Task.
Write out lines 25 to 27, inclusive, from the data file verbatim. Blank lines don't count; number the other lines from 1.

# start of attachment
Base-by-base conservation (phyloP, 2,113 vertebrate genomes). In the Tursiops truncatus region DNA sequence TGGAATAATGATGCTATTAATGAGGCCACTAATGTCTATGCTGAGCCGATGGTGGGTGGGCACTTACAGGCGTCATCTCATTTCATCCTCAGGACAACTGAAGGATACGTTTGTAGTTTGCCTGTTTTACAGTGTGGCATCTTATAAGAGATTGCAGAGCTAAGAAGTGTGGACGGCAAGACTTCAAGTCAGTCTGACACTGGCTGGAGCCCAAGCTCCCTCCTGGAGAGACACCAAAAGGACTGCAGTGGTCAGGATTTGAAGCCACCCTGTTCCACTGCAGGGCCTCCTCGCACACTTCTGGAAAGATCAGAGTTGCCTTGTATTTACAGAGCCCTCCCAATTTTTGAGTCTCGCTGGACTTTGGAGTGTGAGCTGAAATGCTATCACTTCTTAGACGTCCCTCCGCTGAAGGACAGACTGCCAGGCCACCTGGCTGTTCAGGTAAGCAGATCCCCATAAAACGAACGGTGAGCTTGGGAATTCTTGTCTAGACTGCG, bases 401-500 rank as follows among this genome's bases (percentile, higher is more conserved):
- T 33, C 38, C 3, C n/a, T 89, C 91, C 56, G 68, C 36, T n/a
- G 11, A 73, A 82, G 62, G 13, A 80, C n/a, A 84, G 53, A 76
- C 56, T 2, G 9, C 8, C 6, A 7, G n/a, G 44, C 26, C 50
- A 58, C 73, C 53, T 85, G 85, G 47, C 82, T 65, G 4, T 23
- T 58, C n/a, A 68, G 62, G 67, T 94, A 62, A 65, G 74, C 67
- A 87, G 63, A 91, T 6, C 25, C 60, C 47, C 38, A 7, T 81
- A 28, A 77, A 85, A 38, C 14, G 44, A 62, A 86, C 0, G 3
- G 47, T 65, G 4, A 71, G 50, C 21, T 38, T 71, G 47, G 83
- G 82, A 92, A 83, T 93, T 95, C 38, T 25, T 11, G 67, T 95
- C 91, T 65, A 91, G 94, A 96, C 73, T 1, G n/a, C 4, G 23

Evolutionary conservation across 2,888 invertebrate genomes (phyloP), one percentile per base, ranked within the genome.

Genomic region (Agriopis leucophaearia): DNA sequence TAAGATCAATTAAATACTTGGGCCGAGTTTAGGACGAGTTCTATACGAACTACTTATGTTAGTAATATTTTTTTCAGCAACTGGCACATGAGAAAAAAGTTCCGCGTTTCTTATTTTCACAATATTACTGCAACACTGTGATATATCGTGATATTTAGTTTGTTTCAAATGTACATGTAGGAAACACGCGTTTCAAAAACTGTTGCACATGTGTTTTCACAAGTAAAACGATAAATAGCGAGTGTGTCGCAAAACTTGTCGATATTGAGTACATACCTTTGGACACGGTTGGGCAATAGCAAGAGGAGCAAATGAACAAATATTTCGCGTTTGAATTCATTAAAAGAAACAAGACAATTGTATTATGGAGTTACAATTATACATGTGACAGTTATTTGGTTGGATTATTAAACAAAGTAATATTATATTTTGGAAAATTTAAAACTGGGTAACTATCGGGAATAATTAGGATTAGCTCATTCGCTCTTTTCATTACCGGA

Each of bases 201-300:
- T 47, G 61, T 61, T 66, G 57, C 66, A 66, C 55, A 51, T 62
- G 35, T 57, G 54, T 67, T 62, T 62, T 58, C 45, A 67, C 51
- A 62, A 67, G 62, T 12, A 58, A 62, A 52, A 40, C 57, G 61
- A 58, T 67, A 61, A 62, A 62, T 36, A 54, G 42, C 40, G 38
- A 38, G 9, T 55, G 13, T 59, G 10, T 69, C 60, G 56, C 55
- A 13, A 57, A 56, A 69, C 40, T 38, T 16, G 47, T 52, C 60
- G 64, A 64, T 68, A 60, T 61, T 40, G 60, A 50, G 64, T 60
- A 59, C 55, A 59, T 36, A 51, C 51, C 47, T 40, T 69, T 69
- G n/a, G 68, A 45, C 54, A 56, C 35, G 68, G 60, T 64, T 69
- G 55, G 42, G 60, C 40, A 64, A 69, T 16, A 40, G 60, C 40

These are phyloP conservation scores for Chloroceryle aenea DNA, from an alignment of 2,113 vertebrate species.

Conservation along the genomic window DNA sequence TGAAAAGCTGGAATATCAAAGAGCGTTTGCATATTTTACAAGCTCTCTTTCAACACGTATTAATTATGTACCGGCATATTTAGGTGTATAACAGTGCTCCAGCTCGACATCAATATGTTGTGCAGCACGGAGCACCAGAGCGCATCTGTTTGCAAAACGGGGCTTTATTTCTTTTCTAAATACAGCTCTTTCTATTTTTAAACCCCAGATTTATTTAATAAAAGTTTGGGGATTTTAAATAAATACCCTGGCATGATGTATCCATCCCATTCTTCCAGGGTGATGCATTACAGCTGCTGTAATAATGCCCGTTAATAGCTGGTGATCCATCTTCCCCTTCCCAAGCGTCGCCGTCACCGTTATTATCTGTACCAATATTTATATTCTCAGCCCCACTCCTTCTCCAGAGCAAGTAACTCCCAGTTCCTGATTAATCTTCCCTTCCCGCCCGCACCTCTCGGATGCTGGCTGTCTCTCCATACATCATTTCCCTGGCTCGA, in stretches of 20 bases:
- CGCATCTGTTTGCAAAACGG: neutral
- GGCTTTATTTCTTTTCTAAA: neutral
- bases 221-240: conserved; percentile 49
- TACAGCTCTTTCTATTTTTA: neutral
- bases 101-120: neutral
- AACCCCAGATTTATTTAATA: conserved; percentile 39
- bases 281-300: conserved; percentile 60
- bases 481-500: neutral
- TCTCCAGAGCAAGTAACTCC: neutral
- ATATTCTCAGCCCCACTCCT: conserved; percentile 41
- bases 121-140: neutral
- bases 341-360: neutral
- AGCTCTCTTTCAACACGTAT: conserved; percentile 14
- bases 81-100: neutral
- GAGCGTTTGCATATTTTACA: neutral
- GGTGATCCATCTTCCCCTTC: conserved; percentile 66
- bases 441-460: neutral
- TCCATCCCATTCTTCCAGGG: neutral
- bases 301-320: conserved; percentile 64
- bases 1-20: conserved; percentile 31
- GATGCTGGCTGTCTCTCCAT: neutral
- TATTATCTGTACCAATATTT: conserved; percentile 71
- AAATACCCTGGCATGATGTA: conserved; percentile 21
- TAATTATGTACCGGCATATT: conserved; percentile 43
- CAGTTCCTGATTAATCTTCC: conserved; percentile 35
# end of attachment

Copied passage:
These are phyloP conservation scores for Chloroceryle aenea DNA, from an alignment of 2,113 vertebrate species.

Conservation along the genomic window DNA sequence TGAAAAGCTGGAATATCAAAGAGCGTTTGCATATTTTACAAGCTCTCTTTCAACACGTATTAATTATGTACCGGCATATTTAGGTGTATAACAGTGCTCCAGCTCGACATCAATATGTTGTGCAGCACGGAGCACCAGAGCGCATCTGTTTGCAAAACGGGGCTTTATTTCTTTTCTAAATACAGCTCTTTCTATTTTTAAACCCCAGATTTATTTAATAAAAGTTTGGGGATTTTAAATAAATACCCTGGCATGATGTATCCATCCCATTCTTCCAGGGTGATGCATTACAGCTGCTGTAATAATGCCCGTTAATAGCTGGTGATCCATCTTCCCCTTCCCAAGCGTCGCCGTCACCGTTATTATCTGTACCAATATTTATATTCTCAGCCCCACTCCTTCTCCAGAGCAAGTAACTCCCAGTTCCTGATTAATCTTCCCTTCCCGCCCGCACCTCTCGGATGCTGGCTGTCTCTCCATACATCATTTCCCTGGCTCGA, in stretches of 20 bases:
- CGCATCTGTTTGCAAAACGG: neutral